negotiorum gestio (ni-goh-shee-or-<<schwa>>m jes-chee-oh), n.[Latin “management of another’s affairs”] Roman & civil law. A quasi-contractual situation in which an actor (negotiorum gestor) manages or interferes in the business transaction of another person (dominus negotii) in that person’s absence, without authority but out of concern or friendship. La. Civ. Code art. 2292. • By such conduct, the actor is bound to conduct the matter to a conclusion and to deliver the transaction’s proceeds to the person, who likewise must reimburse the actor for any expenses incurred. La. Civ. Code art. 2297. A negotiorum gestio does not exist if the gestor acted self-interestedly or if the owner expressly forbade the gestor from acting on the owner’s behalf. See actio negotiorum gestorum under ACTIO. [Cases: Implied and Constructive Contracts 2.1; Principal and Agent 149(2).C.J.S. Agency §§ 362, 372–374.]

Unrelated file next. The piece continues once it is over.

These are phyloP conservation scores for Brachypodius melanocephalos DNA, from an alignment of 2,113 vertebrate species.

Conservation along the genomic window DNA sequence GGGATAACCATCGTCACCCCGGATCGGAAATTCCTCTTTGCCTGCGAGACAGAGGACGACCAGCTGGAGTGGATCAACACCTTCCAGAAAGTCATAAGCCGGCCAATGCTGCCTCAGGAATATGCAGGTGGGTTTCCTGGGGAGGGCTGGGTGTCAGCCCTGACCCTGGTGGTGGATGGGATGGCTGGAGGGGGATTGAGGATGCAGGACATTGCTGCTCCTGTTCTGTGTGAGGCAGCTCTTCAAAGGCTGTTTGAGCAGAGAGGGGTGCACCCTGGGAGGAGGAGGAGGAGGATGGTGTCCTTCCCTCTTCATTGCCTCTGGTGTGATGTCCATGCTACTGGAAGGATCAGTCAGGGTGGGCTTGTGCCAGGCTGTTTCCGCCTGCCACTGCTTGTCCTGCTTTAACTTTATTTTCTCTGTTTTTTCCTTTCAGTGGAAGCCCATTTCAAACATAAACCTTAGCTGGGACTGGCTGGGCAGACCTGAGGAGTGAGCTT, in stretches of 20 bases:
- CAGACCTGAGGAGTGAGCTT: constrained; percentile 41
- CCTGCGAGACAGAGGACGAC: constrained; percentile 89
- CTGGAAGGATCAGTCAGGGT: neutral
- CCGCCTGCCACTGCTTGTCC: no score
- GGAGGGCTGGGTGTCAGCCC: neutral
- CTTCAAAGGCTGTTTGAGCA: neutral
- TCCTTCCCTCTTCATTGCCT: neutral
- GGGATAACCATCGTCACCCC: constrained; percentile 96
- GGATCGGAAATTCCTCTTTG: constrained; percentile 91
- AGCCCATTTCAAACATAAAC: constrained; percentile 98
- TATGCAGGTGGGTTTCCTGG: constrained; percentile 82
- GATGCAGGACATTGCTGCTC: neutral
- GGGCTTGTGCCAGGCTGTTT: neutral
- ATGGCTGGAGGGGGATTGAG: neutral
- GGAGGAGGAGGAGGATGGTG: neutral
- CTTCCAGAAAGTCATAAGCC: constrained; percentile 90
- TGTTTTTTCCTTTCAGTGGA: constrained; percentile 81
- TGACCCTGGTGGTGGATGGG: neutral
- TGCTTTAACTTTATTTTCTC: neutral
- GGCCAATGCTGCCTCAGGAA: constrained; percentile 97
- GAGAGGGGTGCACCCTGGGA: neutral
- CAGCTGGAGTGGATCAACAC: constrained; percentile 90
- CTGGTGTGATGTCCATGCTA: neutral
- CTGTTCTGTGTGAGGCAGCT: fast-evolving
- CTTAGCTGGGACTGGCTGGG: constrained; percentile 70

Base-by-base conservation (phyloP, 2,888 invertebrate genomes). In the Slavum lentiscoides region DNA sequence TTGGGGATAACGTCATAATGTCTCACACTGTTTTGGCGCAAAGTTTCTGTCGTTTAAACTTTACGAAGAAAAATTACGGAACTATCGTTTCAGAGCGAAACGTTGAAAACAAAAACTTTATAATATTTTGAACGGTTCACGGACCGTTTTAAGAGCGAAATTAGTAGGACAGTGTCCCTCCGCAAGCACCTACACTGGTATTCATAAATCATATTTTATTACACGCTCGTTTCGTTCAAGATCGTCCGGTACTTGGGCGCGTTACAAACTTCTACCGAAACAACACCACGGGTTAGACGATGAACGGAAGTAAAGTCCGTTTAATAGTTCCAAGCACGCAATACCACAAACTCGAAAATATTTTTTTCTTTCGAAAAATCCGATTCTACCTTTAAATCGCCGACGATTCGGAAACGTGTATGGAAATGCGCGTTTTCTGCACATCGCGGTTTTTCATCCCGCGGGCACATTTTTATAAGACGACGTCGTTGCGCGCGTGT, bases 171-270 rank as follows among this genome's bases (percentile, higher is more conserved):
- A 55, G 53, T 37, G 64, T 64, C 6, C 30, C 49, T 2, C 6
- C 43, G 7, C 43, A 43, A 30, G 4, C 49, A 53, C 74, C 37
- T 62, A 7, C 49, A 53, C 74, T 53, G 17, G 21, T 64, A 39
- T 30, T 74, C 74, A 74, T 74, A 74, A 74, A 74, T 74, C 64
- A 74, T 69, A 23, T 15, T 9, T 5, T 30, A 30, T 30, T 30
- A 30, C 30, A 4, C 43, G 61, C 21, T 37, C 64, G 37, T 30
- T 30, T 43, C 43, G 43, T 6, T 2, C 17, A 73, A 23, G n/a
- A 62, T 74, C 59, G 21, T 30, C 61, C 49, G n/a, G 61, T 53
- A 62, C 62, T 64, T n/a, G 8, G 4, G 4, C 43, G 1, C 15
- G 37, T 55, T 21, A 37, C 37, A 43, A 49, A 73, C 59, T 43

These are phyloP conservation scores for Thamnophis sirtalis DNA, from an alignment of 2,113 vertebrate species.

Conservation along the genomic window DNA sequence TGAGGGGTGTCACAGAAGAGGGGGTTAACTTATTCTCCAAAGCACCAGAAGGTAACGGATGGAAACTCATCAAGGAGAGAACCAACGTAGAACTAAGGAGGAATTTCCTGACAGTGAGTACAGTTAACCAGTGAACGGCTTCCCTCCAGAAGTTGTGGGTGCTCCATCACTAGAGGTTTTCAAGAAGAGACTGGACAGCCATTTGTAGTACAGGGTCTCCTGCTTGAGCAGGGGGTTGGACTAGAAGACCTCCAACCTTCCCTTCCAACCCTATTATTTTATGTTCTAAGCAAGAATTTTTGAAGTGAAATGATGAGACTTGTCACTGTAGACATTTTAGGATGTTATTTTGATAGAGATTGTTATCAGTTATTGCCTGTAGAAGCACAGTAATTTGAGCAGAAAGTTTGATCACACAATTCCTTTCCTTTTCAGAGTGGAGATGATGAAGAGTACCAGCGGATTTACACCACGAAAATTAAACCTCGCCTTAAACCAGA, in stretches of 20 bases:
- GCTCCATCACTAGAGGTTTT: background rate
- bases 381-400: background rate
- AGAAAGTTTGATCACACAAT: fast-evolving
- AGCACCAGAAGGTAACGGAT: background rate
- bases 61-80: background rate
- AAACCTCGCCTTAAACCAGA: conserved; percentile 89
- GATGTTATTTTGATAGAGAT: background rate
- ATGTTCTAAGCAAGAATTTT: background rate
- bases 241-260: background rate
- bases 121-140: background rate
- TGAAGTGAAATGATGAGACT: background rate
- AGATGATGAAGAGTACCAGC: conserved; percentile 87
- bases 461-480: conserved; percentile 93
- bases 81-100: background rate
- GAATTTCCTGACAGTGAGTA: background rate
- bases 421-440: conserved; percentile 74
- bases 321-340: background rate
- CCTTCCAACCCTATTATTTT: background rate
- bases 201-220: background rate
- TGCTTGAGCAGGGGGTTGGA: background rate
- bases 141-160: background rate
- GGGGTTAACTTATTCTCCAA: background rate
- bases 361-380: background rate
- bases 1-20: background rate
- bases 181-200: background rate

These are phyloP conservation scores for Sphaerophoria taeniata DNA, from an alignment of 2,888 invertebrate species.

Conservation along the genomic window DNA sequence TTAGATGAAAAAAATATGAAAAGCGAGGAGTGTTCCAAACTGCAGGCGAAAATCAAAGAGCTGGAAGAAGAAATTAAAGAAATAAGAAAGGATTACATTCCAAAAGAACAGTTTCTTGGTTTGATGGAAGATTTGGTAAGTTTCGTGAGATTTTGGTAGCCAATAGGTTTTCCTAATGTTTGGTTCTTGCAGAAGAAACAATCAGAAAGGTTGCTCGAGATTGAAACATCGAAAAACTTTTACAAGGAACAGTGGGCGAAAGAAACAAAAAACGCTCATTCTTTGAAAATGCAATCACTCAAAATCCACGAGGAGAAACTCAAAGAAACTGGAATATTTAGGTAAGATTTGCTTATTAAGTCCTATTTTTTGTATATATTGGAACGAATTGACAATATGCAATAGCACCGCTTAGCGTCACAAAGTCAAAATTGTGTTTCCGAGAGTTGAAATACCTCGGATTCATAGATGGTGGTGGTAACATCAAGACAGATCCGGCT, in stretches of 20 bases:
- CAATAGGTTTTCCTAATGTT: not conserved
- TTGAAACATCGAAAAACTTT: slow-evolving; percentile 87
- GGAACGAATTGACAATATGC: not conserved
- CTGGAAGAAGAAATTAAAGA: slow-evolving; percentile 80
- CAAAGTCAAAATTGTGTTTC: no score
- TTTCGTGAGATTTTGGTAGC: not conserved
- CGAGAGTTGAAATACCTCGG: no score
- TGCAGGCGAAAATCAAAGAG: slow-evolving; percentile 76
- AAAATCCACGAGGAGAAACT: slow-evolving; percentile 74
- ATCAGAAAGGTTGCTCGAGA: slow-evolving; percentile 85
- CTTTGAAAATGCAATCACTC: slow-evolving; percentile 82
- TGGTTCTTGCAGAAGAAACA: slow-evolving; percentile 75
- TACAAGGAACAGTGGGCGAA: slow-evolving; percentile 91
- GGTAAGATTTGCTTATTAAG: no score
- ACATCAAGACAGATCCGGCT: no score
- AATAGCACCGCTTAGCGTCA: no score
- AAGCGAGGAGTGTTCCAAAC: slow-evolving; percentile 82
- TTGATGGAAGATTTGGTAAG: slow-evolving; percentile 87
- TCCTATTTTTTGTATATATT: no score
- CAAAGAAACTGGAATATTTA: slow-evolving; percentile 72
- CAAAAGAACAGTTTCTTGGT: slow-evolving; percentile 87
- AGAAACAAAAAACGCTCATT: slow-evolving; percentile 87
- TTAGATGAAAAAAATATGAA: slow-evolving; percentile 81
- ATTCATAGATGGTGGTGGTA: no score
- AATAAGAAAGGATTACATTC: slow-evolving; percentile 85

“The negotiorum gestio, according to the civilians, is a species of spontaneous agency, or an interference by one in the affairs of another, in his absence, from benevolence or friendship, and without authority. The negotiorum gestor acquires no right of property by means of the interference, and he is strictly bound not only to good faith, but to ordinary care and diligence; and in some cases he is held responsible for the slightest neglect.” 2 James Kent, Commentaries on American Law *616 n.(c) (George Comstock ed., 11th ed. 1866).

[Blacks Law 8th]